|Author: ||Y. Antignus|
|Keywords: ||soil-borne viruses, non-persistent viruses, persistent viruses, insect vision, Phototactic action spectrum for whiteflies, aphids and thrips, UV-absorbing films, soil mulches, vegetable grafting, 50 mesh screens, barrier cropping|
Viral pathogens form an economically important group of obligatory parasites of plants.
About nine hundred and seventy seven plant viruses have been described and classified in 14 families and 70 genera.
This unique group of pathogens has complex interactions with their host plants and vectors due to their sophisticated integration in the molecular mechanisms of living cells, interfering with our ability to manage the malfunctions of virus infected plants by curing means.
These constraints led to the adoption of the perception that the best protection from virus diseases is by prevention.
Many cultural procedures used for virus control are aimed at eradicating or altering one or more of the primary participants in the transmission process (vector, virus source plants and the crop) or prevent their coming together.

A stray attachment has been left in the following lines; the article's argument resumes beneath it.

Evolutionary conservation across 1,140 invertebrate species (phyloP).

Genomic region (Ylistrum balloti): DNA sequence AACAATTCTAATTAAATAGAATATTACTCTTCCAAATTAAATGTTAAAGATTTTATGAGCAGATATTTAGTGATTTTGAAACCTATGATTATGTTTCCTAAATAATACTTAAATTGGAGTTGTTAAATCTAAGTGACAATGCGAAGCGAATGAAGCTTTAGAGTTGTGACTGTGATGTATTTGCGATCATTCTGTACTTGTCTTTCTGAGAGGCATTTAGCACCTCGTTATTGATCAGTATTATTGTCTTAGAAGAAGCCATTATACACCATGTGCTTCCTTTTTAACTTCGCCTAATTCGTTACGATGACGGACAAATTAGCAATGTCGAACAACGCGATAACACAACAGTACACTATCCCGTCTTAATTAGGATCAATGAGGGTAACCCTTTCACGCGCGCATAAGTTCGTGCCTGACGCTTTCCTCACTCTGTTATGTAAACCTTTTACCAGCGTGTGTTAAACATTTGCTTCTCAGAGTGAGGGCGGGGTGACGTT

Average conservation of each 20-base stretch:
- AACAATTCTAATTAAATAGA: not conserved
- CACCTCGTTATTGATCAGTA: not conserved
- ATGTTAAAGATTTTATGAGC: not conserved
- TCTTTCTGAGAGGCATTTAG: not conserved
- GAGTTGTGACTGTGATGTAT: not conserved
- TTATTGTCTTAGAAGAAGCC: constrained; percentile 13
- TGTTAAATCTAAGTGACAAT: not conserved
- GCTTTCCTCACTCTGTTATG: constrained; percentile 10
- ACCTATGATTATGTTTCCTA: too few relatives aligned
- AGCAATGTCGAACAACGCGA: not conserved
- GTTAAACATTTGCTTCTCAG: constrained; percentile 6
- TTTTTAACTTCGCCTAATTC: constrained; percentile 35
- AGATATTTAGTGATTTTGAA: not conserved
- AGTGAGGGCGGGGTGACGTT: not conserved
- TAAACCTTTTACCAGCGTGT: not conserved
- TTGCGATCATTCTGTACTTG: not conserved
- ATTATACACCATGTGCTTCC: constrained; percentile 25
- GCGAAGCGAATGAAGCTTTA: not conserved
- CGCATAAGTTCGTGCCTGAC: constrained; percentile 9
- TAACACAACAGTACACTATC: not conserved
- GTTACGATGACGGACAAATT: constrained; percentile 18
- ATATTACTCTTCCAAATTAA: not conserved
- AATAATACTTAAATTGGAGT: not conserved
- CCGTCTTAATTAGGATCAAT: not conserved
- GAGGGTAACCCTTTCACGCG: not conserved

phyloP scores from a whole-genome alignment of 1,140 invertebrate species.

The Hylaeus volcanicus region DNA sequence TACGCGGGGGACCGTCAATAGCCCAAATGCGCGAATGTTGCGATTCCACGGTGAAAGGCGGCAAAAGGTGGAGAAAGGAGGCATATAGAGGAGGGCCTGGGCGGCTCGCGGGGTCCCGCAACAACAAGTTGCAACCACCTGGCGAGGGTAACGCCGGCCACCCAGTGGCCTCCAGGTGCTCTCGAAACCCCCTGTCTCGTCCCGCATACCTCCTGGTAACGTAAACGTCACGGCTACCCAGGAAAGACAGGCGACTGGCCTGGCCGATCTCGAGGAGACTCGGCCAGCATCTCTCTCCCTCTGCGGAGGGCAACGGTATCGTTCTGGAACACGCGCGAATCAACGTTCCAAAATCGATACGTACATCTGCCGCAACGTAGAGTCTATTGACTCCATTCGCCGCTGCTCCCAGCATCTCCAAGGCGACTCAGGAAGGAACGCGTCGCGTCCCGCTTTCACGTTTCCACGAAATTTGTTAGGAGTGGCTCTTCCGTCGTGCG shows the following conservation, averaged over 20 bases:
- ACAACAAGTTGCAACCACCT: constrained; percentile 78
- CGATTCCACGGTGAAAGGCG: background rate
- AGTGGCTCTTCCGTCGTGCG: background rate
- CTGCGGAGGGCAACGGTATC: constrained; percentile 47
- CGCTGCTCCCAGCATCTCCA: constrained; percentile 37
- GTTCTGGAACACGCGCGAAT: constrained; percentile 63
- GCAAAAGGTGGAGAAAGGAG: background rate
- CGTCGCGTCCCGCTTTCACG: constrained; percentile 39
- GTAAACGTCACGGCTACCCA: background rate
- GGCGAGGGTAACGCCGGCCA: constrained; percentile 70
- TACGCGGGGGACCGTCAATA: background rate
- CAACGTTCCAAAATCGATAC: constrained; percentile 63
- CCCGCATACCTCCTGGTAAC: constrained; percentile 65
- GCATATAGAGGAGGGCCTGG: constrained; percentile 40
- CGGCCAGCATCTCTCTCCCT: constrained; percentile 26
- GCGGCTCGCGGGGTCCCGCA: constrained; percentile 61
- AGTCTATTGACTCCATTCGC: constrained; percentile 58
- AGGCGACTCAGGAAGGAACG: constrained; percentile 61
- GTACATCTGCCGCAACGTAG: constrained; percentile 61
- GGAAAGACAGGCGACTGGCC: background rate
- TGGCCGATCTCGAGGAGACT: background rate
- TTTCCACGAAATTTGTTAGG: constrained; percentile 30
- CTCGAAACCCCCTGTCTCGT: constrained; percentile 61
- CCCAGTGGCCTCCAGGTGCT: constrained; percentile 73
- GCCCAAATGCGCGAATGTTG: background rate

Part of these control measures were devised to reduce to a maximum extent the number of inoculative vector individuals that are active in the crop or interfere with the trans-mission process at any of its phases, thereby arresting virus spread.
Advances in plant virology and a better understanding of plant vector interaction provide innovative strategies based on the formation of mechanical and optical barriers that interfere with the ability of the viral pathogen or its vector to reach the plant and initiate an epidemic.
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